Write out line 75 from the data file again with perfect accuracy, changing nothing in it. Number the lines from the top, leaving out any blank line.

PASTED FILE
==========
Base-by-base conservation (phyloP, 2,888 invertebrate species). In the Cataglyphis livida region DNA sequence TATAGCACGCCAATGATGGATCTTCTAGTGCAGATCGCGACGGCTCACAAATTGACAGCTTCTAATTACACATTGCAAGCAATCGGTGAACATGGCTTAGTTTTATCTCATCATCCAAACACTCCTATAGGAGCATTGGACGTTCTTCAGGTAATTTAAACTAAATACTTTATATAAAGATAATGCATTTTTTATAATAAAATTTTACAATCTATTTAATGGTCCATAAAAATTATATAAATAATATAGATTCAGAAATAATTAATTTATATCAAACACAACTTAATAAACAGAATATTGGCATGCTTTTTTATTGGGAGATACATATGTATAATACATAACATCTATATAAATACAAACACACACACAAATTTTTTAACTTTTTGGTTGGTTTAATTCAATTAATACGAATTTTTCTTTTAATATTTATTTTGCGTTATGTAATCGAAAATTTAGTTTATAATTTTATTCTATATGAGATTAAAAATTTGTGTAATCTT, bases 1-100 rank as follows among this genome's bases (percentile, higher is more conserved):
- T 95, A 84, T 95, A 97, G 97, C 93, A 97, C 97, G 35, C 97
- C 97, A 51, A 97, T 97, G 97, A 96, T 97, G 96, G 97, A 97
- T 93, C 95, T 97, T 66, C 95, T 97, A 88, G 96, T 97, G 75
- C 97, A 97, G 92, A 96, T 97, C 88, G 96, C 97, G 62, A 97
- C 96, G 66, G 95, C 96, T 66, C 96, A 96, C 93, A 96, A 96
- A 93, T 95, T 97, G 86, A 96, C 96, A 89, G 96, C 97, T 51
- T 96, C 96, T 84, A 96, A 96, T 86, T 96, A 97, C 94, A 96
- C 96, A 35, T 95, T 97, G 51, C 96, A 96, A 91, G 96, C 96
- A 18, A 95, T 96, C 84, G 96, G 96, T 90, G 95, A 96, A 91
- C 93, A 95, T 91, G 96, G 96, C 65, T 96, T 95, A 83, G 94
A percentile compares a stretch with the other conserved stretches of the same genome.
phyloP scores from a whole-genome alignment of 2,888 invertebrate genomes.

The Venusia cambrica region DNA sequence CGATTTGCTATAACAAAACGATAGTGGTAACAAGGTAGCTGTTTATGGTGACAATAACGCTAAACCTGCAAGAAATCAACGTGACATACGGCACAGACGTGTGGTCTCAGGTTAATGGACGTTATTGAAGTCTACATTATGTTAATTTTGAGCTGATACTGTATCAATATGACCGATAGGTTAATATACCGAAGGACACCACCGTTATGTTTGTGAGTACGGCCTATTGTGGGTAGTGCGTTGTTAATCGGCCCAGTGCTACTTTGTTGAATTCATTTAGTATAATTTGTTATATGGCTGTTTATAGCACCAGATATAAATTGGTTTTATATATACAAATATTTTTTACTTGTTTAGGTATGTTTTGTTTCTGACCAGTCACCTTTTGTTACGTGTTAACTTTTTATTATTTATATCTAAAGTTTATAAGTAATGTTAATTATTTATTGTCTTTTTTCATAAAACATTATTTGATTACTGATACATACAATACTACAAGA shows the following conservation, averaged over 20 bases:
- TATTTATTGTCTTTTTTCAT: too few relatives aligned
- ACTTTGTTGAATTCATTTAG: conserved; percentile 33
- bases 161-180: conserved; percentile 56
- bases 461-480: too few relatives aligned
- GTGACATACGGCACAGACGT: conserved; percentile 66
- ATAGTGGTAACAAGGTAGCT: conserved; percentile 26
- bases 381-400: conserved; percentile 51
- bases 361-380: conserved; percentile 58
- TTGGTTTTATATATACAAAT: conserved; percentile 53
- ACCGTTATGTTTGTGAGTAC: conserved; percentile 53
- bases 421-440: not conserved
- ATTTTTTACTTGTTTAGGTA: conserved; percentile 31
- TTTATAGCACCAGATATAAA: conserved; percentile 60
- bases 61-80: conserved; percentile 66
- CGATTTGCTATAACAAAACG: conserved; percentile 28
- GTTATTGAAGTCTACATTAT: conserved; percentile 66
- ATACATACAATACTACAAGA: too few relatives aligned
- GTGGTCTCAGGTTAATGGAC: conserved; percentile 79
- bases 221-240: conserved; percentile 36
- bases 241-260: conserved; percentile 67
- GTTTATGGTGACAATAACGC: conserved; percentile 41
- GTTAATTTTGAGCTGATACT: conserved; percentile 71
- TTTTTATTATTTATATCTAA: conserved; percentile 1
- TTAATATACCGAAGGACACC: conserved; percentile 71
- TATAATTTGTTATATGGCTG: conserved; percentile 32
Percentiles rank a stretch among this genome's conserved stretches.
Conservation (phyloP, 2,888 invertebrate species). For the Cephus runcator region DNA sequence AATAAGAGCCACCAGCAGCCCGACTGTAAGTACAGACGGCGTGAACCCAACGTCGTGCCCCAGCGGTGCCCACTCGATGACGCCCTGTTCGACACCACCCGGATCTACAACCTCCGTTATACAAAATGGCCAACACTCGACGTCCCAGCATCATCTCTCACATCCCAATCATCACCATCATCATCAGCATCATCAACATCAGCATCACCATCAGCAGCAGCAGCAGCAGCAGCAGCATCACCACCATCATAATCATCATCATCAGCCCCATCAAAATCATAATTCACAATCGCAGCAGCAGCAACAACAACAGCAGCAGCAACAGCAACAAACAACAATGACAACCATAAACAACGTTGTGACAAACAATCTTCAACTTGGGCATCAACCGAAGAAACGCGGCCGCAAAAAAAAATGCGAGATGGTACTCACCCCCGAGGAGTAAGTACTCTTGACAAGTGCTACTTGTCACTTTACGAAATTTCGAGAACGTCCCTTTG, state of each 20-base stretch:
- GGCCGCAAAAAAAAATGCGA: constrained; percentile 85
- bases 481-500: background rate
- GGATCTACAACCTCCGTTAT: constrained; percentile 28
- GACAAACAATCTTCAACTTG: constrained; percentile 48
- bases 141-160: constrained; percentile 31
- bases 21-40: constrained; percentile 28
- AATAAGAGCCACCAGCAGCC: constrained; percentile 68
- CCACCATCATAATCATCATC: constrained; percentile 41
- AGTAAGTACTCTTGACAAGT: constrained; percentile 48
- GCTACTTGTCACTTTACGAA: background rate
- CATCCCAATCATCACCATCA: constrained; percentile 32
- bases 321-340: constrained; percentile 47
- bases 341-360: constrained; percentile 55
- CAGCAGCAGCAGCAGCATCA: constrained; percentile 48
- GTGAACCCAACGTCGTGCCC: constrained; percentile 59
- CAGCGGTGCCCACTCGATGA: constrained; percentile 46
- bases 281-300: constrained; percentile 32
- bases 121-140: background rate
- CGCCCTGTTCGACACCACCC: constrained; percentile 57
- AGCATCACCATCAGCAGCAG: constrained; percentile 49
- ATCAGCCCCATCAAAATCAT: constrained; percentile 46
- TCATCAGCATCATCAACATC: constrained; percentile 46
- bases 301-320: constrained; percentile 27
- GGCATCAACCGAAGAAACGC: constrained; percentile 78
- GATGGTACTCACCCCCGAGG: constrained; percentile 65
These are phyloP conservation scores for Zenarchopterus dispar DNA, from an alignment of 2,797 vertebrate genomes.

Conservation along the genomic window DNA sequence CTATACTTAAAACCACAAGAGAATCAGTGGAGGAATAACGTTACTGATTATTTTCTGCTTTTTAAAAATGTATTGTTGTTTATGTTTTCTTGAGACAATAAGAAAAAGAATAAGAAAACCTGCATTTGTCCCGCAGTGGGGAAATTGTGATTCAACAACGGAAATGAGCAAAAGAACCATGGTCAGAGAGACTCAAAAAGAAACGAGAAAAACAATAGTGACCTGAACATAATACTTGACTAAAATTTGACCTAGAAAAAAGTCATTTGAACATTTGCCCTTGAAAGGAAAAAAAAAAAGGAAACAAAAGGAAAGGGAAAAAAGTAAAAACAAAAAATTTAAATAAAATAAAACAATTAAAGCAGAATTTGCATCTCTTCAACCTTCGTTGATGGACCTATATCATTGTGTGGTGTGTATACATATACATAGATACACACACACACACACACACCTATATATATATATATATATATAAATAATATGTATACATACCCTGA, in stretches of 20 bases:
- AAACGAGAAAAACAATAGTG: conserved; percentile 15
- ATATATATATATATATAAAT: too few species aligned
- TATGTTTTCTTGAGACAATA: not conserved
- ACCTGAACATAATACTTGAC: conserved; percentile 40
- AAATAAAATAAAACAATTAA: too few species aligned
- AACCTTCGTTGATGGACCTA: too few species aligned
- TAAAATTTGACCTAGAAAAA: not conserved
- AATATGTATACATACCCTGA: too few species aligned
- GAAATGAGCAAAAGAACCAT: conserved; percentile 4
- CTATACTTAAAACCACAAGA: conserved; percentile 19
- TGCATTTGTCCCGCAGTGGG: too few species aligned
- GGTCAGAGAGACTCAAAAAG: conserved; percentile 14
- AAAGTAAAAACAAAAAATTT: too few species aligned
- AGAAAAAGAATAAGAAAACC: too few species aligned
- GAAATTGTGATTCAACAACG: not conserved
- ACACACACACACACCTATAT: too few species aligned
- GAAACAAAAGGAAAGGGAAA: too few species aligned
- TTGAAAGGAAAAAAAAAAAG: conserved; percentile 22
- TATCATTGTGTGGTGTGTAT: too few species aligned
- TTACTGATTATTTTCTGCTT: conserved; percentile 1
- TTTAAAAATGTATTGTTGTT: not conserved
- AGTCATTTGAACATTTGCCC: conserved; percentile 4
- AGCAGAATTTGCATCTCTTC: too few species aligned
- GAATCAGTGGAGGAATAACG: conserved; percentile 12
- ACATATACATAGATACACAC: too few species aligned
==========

- TAAAATTTGACCTAGAAAAA: not conserved